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I'm using PHP 5.3.10. This is the code:

<?php
$email = "test@example.c";
if (filter_var($email, FILTER_VALIDATE_EMAIL))
        echo "Email: ".$email." correct";
else
        echo "email not correct";
?>

It returns: "Email: test@example.c correct.

I think that a top level domain with only one character is not correct (I'm not aware of one-character-length TLD according to this list: http://data.iana.org/TLD/tlds-alpha-by-domain.txt).

So, FILTER_VALIDATE_EMAIL filter is working correctly or not?

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2 Answers

up vote 14 down vote accepted

Validating e-mail adresses is kinda complicated. Take a look at this list:

Valid email addresses

  1. niceandsimple@example.com
  2. very.common@example.com
  3. a.little.lengthy.but.fine@dept.example.com
  4. disposable.style.email.with+symbol@example.com
  5. user@[IPv6:2001:db8:1ff::a0b:dbd0]
  6. "much.more unusual"@example.com
  7. "very.unusual.@.unusual.com"@example.com
  8. "very.(),:;<>[]\".VERY.\"very@\ \"very\".unusual"@strange.example.com
  9. postbox@com (top-level domains are valid hostnames)
  10. admin@mailserver1 (local domain name with no TLD)
  11. !#$%&'*+-/=?^_`{}|~@example.org
  12. "()<>[]:,;@\\"!#$%&'*+-/=?^_`{}| ~.a"@example.org
  13. " "@example.org (space between the quotes)
  14. üñîçøðé@example.com (Unicode characters in local part)

Invalid email addresses

  1. Abc.example.com (an @ character must separate the local and domain parts)
  2. A@b@c@example.com (only one @ is allowed outside quotation marks)
  3. a"b(c)d,e:f;gi[j\k]l@example.com (none of the special characters in this local part are allowed outside quotation marks)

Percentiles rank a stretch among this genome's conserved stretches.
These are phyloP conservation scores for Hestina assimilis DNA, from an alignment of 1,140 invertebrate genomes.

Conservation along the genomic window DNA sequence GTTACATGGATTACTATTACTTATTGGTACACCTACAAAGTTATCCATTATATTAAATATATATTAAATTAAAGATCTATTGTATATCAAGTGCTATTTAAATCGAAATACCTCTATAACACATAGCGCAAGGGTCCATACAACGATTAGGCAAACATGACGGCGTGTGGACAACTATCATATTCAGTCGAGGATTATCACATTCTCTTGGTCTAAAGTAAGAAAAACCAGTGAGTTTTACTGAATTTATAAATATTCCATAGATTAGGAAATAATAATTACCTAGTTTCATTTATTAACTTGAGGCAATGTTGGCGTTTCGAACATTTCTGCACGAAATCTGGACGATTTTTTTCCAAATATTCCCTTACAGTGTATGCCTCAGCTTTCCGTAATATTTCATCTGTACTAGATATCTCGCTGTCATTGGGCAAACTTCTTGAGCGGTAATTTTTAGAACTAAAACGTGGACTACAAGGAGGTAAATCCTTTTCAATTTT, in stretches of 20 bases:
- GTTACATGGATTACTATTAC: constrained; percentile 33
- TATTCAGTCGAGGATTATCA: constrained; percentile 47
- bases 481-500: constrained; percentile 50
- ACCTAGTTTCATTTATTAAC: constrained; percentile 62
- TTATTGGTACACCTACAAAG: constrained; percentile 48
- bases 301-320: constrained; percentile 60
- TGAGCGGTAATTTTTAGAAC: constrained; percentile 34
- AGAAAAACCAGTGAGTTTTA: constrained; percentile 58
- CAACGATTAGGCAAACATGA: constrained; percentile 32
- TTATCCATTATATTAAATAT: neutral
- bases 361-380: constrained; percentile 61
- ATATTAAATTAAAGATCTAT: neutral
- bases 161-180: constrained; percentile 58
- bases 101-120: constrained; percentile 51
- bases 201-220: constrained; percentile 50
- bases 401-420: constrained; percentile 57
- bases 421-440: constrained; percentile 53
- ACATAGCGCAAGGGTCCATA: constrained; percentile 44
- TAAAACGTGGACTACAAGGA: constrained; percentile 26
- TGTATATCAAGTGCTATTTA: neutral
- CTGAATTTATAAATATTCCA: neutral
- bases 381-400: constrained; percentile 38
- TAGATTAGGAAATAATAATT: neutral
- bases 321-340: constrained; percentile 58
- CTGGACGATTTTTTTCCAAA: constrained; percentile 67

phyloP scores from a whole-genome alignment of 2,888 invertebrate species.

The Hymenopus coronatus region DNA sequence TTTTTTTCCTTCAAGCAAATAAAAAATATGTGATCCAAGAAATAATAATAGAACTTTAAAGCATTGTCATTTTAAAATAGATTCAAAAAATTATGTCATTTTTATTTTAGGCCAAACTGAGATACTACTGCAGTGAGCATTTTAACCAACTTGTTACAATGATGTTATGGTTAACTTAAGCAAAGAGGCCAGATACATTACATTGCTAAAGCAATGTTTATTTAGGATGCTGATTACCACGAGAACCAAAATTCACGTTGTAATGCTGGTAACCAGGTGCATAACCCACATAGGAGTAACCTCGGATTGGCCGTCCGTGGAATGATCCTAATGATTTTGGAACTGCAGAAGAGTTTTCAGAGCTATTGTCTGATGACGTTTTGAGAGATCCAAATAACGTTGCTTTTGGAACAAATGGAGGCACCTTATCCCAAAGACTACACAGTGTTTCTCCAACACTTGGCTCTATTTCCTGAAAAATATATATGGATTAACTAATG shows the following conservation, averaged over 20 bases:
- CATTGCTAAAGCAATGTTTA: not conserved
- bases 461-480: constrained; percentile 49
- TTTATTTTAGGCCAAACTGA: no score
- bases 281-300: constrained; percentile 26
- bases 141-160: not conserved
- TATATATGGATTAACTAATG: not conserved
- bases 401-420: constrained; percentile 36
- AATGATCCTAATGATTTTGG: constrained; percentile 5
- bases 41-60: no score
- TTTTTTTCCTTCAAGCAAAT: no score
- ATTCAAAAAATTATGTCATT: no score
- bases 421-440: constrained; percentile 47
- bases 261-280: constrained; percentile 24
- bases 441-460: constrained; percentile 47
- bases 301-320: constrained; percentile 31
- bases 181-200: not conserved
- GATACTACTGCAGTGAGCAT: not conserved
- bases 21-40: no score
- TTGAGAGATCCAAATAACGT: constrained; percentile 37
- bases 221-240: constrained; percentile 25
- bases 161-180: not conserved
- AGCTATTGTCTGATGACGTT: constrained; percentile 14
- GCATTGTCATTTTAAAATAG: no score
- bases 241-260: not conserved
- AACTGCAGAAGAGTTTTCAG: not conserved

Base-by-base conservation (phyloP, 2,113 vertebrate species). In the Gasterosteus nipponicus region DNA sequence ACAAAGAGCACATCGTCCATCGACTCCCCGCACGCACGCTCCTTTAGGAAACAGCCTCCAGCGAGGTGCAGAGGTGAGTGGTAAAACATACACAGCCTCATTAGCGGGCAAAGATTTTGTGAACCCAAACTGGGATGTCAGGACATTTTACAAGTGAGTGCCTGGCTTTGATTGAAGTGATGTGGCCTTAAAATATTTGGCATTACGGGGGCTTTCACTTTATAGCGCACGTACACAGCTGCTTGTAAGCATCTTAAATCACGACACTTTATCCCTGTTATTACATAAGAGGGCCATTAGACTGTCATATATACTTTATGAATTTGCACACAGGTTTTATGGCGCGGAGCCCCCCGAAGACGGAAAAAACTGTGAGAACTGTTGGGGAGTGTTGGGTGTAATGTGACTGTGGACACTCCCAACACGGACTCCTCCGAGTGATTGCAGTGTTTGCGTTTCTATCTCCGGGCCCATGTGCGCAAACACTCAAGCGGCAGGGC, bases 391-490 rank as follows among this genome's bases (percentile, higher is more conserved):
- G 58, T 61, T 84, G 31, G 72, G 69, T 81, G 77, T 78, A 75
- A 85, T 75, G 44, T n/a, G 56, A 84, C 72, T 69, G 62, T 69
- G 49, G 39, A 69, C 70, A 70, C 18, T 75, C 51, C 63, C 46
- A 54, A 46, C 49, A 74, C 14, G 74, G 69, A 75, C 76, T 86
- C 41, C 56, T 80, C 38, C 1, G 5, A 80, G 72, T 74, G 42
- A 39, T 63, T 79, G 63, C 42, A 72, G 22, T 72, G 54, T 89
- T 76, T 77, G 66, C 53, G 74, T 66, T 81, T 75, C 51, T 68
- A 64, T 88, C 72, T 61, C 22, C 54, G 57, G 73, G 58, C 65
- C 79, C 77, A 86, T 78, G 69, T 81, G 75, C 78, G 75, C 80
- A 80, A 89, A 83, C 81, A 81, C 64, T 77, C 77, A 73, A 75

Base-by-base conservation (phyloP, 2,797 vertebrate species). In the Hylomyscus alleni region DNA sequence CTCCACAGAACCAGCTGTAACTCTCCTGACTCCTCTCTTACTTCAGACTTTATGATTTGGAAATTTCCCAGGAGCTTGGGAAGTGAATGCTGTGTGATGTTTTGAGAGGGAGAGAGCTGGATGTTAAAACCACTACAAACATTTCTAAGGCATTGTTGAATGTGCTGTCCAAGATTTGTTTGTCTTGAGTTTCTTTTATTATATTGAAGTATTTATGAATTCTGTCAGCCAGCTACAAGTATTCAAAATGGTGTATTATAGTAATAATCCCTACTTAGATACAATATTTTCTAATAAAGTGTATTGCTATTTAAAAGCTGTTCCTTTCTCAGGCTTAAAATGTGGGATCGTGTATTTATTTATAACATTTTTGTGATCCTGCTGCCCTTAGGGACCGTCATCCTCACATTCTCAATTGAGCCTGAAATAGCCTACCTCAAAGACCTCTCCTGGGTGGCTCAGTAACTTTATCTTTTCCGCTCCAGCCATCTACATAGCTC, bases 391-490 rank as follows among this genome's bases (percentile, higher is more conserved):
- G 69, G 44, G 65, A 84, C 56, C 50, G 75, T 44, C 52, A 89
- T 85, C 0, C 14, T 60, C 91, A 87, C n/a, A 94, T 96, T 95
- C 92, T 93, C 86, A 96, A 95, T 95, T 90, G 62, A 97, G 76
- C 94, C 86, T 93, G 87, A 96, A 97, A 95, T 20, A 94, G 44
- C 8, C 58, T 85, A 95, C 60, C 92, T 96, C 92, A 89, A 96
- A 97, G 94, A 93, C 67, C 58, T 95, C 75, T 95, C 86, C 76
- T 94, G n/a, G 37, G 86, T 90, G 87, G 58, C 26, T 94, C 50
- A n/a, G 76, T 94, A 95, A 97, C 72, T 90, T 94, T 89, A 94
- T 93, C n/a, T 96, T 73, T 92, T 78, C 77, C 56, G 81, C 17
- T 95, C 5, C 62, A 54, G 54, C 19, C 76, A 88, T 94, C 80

4. just"not"right@example.com (quoted strings must be dot separated, or the only element making up the local-part)
  5. this is"not\allowed@example.com (spaces, quotes, and backslashes may only exist when within quoted strings and preceded by a backslash)
  6. this\ still\"not\allowed@example.com (even if escaped (preceded by a backslash), spaces, quotes, and backslashes must still be contained by quotes)

Source http://en.wikipedia.org/wiki/Email_address

Allmost all e-mail validation implementations are "bugged" but the php implementation is fine to work with because it accepts all common e-mail adresses

UPDATE:

Found on http://www.php.net/manual/en/filter.filters.validate.php

Regarding "partial" addresses with no . in the domain part, a comment in the source code (in ext/filter/logical_filters.c) justifies this rejection thus:

 * The regex below is based on a regex by Michael Rushton.
 * However, it is not identical.  I changed it to only consider routeable
 * addresses as valid.  Michael's regex considers a@b a valid address
 * which conflicts with section 2.3.5 of RFC 5321 which states that:
 *
 *   Only resolvable, fully-qualified domain names (FQDNs) are permitted
 *   when domain names are used in SMTP.  In other words, names that can
 *   be resolved to MX RRs or address (i.e., A or AAAA) RRs (as discussed